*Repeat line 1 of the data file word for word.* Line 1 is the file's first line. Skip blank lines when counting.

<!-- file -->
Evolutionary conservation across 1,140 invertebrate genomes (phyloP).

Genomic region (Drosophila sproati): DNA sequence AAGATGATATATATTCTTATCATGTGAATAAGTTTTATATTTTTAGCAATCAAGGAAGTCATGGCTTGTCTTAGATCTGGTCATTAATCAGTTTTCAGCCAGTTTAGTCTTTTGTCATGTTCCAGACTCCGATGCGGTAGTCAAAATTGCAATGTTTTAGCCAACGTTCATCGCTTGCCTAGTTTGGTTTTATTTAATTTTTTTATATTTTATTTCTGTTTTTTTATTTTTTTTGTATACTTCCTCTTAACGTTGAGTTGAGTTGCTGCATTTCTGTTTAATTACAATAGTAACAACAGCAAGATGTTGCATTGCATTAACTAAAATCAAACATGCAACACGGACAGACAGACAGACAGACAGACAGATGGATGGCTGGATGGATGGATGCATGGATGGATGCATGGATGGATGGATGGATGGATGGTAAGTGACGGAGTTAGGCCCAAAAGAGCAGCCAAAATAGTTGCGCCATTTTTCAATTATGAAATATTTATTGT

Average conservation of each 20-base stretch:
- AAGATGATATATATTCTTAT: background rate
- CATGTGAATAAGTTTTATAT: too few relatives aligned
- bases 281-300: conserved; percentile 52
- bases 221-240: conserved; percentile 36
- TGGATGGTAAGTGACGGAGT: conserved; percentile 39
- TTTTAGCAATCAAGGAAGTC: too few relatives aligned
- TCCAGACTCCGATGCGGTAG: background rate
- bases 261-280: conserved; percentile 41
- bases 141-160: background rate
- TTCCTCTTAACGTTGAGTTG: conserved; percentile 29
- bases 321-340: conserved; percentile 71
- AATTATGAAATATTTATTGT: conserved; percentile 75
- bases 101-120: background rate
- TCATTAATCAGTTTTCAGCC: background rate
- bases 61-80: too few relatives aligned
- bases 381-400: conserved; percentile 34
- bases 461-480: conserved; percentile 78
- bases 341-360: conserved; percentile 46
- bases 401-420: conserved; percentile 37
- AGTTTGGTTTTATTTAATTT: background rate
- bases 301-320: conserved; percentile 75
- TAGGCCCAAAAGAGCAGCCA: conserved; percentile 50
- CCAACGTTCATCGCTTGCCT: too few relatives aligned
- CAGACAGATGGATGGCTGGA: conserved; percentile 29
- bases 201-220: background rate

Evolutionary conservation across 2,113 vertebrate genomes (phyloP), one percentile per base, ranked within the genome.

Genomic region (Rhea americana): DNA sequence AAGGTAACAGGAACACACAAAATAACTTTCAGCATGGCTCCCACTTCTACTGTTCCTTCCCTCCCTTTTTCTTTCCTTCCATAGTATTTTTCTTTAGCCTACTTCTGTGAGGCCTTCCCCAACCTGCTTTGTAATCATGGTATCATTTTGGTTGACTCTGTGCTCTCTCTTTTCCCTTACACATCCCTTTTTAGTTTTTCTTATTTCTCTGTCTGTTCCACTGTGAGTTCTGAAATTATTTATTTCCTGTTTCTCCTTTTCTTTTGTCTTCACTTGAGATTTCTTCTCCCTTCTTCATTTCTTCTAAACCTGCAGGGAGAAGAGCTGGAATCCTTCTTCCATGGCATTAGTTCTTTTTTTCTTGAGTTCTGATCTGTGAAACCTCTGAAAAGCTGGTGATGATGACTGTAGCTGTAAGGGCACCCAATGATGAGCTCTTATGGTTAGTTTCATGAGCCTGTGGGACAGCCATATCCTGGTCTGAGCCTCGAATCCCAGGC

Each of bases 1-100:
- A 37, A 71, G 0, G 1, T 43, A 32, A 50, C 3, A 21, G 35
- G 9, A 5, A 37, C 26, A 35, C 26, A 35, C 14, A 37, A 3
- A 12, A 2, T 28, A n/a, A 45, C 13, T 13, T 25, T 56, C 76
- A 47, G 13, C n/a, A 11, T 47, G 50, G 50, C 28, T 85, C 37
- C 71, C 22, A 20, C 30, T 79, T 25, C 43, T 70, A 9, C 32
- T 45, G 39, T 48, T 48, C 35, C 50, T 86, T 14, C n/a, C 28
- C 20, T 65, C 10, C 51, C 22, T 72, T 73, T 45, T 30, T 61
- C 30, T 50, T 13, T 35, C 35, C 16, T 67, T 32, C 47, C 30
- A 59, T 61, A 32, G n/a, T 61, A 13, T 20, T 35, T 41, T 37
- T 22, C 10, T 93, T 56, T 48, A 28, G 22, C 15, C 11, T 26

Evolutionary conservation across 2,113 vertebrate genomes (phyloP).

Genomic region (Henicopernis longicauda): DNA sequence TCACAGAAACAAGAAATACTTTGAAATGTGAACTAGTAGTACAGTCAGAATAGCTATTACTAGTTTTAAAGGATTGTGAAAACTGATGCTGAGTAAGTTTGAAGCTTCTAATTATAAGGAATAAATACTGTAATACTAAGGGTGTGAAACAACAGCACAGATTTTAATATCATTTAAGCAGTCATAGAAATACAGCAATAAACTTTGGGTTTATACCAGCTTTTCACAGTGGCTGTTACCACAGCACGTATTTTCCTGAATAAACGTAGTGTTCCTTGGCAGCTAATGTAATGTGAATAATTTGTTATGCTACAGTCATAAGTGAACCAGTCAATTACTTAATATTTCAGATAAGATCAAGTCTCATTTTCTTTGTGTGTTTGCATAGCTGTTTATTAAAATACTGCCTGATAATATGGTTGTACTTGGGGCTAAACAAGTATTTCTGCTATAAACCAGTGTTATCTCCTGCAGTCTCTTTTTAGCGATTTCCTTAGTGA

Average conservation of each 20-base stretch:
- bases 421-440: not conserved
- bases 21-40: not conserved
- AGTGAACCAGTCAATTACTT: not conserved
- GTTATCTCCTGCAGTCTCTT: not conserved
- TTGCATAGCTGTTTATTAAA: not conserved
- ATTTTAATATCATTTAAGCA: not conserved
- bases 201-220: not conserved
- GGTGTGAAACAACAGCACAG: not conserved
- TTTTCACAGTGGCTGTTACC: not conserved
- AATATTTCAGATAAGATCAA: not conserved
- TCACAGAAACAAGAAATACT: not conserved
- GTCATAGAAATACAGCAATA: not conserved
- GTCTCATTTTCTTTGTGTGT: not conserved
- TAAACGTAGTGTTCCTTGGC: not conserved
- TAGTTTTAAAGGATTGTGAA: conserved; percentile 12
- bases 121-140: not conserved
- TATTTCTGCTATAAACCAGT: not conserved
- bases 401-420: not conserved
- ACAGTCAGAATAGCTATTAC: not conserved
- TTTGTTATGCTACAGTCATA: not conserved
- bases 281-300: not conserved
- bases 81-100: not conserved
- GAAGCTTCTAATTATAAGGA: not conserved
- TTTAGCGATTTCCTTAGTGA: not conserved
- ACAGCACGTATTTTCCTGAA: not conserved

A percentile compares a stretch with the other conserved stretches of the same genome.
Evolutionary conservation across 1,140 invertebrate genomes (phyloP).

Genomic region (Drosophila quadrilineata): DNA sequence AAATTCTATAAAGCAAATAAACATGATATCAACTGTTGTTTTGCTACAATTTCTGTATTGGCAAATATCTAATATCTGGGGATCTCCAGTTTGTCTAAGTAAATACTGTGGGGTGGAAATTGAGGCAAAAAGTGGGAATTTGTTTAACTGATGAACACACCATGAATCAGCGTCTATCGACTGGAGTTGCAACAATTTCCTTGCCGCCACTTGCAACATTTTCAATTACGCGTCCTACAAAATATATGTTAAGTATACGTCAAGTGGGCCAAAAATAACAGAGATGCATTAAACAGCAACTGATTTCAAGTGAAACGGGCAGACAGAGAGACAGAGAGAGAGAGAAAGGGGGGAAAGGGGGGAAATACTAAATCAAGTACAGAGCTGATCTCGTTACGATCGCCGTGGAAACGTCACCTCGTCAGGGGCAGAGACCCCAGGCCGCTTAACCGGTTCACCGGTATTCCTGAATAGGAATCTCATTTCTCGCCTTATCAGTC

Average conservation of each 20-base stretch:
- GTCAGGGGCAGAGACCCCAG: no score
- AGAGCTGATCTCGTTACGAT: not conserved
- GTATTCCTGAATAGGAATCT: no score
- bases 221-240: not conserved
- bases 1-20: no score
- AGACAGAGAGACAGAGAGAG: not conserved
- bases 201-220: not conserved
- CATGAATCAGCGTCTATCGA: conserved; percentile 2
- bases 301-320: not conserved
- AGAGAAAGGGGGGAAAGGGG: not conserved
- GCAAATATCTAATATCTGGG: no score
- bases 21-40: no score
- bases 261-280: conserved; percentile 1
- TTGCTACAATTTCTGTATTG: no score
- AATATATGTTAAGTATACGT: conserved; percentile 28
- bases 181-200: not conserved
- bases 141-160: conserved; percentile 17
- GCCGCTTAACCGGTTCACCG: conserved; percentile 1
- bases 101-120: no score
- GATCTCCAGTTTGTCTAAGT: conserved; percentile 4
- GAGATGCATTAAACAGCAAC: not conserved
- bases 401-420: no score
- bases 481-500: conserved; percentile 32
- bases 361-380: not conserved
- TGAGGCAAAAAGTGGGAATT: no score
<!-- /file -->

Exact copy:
Evolutionary conservation across 1,140 invertebrate genomes (phyloP).